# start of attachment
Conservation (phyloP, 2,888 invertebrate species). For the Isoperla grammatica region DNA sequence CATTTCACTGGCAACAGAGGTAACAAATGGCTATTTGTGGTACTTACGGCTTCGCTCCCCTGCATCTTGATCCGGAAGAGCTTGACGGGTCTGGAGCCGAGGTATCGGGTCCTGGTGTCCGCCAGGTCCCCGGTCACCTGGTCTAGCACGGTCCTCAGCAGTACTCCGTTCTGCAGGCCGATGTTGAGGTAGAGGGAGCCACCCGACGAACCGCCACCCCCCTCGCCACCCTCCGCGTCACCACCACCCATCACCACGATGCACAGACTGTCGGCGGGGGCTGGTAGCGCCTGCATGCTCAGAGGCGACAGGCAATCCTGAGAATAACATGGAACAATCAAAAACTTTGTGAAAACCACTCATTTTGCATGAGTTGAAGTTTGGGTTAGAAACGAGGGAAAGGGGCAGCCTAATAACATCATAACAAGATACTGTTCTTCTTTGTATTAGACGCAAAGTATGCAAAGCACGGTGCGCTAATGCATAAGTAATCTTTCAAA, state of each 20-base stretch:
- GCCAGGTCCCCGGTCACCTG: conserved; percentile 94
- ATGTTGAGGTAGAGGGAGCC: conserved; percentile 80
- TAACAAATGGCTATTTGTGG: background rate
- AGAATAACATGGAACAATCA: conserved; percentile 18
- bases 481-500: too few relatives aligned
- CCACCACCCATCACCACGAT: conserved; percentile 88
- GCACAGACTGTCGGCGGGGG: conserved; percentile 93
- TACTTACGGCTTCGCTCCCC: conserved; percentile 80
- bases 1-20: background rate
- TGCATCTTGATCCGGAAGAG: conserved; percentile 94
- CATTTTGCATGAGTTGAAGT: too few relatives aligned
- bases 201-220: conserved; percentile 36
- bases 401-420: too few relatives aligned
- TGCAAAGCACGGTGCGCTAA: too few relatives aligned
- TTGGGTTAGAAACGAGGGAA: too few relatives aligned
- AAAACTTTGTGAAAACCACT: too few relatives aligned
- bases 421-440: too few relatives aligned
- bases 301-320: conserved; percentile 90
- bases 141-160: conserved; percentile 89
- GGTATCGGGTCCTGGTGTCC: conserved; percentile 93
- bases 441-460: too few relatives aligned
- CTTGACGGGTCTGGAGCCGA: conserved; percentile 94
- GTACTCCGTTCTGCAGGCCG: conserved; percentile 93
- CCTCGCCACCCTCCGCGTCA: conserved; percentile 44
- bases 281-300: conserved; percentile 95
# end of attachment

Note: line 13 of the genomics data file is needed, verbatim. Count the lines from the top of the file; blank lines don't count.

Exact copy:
- bases 201-220: conserved; percentile 36